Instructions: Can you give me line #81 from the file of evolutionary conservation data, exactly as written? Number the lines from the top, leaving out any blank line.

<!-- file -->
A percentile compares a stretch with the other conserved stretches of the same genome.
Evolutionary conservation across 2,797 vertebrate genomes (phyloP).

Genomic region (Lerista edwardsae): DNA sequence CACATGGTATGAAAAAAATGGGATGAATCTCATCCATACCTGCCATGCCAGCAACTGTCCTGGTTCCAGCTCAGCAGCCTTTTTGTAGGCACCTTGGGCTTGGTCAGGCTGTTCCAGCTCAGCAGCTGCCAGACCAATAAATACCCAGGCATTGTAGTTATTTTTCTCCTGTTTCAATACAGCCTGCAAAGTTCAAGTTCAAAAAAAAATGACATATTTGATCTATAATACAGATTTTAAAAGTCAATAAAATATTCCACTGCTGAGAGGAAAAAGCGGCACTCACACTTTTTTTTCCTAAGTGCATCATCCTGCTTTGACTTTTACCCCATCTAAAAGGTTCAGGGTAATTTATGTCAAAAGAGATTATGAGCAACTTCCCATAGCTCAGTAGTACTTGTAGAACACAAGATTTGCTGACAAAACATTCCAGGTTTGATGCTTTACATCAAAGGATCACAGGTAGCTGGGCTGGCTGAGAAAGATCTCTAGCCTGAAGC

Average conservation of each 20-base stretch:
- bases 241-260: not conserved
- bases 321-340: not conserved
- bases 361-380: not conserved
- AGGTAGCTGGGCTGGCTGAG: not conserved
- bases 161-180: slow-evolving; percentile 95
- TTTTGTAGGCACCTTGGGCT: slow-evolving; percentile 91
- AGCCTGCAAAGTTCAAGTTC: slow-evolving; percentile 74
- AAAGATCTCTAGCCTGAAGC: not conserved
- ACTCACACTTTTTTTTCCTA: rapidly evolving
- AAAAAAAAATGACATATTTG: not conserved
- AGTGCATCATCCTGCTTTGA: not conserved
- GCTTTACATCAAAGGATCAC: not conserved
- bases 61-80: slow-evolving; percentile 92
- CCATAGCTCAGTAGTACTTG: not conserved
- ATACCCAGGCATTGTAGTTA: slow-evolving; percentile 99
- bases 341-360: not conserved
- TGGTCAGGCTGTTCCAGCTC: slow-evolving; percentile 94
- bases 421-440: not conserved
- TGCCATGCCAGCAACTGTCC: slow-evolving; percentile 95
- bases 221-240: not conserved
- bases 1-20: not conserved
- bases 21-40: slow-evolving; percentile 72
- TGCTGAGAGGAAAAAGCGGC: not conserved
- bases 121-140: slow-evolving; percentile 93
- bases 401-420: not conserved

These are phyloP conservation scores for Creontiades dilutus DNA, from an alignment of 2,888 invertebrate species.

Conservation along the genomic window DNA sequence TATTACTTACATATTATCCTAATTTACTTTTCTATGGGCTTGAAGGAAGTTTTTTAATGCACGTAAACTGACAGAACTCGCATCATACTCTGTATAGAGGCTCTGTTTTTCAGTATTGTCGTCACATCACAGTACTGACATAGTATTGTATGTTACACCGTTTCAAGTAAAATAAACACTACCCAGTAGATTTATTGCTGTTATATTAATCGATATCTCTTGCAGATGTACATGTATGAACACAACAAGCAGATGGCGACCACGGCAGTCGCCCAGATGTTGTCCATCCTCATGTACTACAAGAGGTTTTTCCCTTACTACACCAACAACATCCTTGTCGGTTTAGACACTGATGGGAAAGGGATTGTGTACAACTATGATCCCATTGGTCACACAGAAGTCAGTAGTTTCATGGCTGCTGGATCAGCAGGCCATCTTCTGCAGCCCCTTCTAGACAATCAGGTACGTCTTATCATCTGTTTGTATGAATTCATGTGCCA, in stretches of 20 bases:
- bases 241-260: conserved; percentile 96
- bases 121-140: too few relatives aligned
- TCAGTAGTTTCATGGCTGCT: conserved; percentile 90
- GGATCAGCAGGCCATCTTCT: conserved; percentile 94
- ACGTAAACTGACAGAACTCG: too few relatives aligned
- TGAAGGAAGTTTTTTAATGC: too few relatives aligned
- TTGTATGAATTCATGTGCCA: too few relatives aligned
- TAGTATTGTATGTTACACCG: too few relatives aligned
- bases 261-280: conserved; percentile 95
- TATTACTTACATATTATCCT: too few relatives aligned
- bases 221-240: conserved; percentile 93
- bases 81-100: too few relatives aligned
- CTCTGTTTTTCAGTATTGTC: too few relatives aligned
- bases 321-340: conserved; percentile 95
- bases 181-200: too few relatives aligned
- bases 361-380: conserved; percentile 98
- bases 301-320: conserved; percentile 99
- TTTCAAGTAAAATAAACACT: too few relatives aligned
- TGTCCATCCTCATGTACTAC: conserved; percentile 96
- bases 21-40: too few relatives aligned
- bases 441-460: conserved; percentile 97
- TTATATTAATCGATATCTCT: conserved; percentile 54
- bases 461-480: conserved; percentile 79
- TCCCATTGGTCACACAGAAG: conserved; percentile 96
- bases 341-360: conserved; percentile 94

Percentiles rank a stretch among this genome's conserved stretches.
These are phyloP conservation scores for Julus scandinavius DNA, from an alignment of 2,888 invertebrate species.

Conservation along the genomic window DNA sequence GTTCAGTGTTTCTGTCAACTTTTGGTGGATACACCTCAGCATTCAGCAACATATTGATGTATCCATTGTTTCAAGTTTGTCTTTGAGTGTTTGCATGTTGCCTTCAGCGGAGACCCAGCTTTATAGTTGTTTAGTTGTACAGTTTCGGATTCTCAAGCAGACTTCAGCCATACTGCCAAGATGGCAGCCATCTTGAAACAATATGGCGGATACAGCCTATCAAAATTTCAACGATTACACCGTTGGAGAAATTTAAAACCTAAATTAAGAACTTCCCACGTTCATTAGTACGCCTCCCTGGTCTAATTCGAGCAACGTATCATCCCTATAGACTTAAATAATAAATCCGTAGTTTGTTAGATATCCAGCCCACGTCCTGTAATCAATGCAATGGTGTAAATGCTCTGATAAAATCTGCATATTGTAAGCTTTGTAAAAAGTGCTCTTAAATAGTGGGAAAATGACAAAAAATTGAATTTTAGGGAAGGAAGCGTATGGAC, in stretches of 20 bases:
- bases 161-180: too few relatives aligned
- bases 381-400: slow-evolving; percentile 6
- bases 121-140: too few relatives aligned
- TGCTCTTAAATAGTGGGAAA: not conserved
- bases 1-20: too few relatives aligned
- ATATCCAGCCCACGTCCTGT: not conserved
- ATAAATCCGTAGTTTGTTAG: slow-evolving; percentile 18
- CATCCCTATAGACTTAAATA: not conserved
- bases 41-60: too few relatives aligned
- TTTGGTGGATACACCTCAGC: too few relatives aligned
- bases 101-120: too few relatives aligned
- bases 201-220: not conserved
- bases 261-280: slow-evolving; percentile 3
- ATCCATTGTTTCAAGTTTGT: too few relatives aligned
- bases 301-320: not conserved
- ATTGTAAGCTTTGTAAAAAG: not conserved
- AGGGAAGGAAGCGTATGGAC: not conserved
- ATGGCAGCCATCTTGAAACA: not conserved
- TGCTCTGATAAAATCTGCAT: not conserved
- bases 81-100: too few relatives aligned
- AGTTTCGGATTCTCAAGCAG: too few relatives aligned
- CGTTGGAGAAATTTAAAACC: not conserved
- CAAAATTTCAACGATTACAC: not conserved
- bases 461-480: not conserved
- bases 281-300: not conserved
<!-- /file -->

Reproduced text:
- CGTTGGAGAAATTTAAAACC: not conserved